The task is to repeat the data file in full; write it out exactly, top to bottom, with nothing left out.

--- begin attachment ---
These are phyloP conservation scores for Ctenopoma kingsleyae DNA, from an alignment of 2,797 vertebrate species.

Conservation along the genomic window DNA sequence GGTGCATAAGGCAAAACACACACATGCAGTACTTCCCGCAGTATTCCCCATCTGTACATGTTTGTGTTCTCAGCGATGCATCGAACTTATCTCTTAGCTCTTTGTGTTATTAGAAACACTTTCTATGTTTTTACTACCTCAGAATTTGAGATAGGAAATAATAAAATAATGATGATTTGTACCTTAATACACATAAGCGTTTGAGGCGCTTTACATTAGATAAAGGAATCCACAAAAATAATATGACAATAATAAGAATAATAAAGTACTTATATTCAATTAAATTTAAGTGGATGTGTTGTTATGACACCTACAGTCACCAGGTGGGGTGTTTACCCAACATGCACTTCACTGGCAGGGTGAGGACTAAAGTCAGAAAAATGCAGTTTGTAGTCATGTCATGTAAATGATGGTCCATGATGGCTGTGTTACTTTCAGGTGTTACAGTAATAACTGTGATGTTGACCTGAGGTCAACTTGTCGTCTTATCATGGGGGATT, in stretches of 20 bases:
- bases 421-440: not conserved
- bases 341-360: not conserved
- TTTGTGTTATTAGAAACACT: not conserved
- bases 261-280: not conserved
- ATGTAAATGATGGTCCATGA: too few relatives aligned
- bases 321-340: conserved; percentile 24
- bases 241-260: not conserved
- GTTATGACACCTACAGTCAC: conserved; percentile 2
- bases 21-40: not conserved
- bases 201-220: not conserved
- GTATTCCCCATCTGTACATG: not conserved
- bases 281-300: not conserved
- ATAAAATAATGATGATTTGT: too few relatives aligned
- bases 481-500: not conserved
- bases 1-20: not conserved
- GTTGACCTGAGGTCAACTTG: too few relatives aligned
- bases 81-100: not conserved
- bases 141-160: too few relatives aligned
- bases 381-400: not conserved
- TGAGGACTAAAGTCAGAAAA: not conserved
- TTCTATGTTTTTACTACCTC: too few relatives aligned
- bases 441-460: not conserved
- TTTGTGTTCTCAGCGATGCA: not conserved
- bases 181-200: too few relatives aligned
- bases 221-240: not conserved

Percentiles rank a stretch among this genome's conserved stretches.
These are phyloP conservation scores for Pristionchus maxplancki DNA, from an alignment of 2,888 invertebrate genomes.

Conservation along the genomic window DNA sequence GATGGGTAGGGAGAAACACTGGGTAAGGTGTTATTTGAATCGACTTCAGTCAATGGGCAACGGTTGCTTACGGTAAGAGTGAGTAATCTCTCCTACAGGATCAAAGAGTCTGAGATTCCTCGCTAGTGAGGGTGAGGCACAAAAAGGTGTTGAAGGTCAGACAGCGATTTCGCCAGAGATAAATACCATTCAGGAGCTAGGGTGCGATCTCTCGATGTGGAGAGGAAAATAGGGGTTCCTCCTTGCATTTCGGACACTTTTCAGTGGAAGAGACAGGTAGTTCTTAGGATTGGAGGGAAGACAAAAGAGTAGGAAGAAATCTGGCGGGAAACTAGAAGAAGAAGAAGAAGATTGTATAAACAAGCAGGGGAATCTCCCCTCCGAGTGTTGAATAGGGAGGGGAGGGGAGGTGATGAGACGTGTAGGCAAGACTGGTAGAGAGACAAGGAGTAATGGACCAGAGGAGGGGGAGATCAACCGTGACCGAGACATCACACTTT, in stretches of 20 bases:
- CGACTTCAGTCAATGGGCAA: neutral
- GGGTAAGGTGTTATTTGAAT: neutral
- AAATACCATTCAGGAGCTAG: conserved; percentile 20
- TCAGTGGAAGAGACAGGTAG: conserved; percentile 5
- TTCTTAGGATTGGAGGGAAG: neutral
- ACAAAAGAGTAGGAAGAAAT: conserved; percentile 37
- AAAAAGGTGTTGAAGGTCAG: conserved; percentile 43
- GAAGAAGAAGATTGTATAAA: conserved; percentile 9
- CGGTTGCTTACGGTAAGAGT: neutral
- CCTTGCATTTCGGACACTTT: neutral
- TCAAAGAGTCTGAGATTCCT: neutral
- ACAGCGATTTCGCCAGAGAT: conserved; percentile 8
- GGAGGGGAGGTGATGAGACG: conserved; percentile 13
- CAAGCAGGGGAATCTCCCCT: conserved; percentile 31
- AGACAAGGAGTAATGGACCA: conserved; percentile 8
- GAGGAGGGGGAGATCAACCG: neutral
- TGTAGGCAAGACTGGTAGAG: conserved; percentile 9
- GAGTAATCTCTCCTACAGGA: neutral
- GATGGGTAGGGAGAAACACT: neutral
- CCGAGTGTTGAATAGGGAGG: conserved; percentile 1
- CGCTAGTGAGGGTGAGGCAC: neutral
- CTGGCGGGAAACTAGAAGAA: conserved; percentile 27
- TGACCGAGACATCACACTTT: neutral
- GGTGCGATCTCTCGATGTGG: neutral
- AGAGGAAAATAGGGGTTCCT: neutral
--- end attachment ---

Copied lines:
These are phyloP conservation scores for Ctenopoma kingsleyae DNA, from an alignment of 2,797 vertebrate species.

Conservation along the genomic window DNA sequence GGTGCATAAGGCAAAACACACACATGCAGTACTTCCCGCAGTATTCCCCATCTGTACATGTTTGTGTTCTCAGCGATGCATCGAACTTATCTCTTAGCTCTTTGTGTTATTAGAAACACTTTCTATGTTTTTACTACCTCAGAATTTGAGATAGGAAATAATAAAATAATGATGATTTGTACCTTAATACACATAAGCGTTTGAGGCGCTTTACATTAGATAAAGGAATCCACAAAAATAATATGACAATAATAAGAATAATAAAGTACTTATATTCAATTAAATTTAAGTGGATGTGTTGTTATGACACCTACAGTCACCAGGTGGGGTGTTTACCCAACATGCACTTCACTGGCAGGGTGAGGACTAAAGTCAGAAAAATGCAGTTTGTAGTCATGTCATGTAAATGATGGTCCATGATGGCTGTGTTACTTTCAGGTGTTACAGTAATAACTGTGATGTTGACCTGAGGTCAACTTGTCGTCTTATCATGGGGGATT, in stretches of 20 bases:
- bases 421-440: not conserved
- bases 341-360: not conserved
- TTTGTGTTATTAGAAACACT: not conserved
- bases 261-280: not conserved
- ATGTAAATGATGGTCCATGA: too few relatives aligned
- bases 321-340: conserved; percentile 24
- bases 241-260: not conserved
- GTTATGACACCTACAGTCAC: conserved; percentile 2
- bases 21-40: not conserved
- bases 201-220: not conserved
- GTATTCCCCATCTGTACATG: not conserved
- bases 281-300: not conserved
- ATAAAATAATGATGATTTGT: too few relatives aligned
- bases 481-500: not conserved
- bases 1-20: not conserved
- GTTGACCTGAGGTCAACTTG: too few relatives aligned
- bases 81-100: not conserved
- bases 141-160: too few relatives aligned
- bases 381-400: not conserved
- TGAGGACTAAAGTCAGAAAA: not conserved
- TTCTATGTTTTTACTACCTC: too few relatives aligned
- bases 441-460: not conserved
- TTTGTGTTCTCAGCGATGCA: not conserved
- bases 181-200: too few relatives aligned
- bases 221-240: not conserved

Percentiles rank a stretch among this genome's conserved stretches.
These are phyloP conservation scores for Pristionchus maxplancki DNA, from an alignment of 2,888 invertebrate genomes.

Conservation along the genomic window DNA sequence GATGGGTAGGGAGAAACACTGGGTAAGGTGTTATTTGAATCGACTTCAGTCAATGGGCAACGGTTGCTTACGGTAAGAGTGAGTAATCTCTCCTACAGGATCAAAGAGTCTGAGATTCCTCGCTAGTGAGGGTGAGGCACAAAAAGGTGTTGAAGGTCAGACAGCGATTTCGCCAGAGATAAATACCATTCAGGAGCTAGGGTGCGATCTCTCGATGTGGAGAGGAAAATAGGGGTTCCTCCTTGCATTTCGGACACTTTTCAGTGGAAGAGACAGGTAGTTCTTAGGATTGGAGGGAAGACAAAAGAGTAGGAAGAAATCTGGCGGGAAACTAGAAGAAGAAGAAGAAGATTGTATAAACAAGCAGGGGAATCTCCCCTCCGAGTGTTGAATAGGGAGGGGAGGGGAGGTGATGAGACGTGTAGGCAAGACTGGTAGAGAGACAAGGAGTAATGGACCAGAGGAGGGGGAGATCAACCGTGACCGAGACATCACACTTT, in stretches of 20 bases:
- CGACTTCAGTCAATGGGCAA: neutral
- GGGTAAGGTGTTATTTGAAT: neutral
- AAATACCATTCAGGAGCTAG: conserved; percentile 20
- TCAGTGGAAGAGACAGGTAG: conserved; percentile 5
- TTCTTAGGATTGGAGGGAAG: neutral
- ACAAAAGAGTAGGAAGAAAT: conserved; percentile 37
- AAAAAGGTGTTGAAGGTCAG: conserved; percentile 43
- GAAGAAGAAGATTGTATAAA: conserved; percentile 9
- CGGTTGCTTACGGTAAGAGT: neutral
- CCTTGCATTTCGGACACTTT: neutral
- TCAAAGAGTCTGAGATTCCT: neutral
- ACAGCGATTTCGCCAGAGAT: conserved; percentile 8
- GGAGGGGAGGTGATGAGACG: conserved; percentile 13
- CAAGCAGGGGAATCTCCCCT: conserved; percentile 31
- AGACAAGGAGTAATGGACCA: conserved; percentile 8
- GAGGAGGGGGAGATCAACCG: neutral
- TGTAGGCAAGACTGGTAGAG: conserved; percentile 9
- GAGTAATCTCTCCTACAGGA: neutral
- GATGGGTAGGGAGAAACACT: neutral
- CCGAGTGTTGAATAGGGAGG: conserved; percentile 1
- CGCTAGTGAGGGTGAGGCAC: neutral
- CTGGCGGGAAACTAGAAGAA: conserved; percentile 27
- TGACCGAGACATCACACTTT: neutral
- GGTGCGATCTCTCGATGTGG: neutral
- AGAGGAAAATAGGGGTTCCT: neutral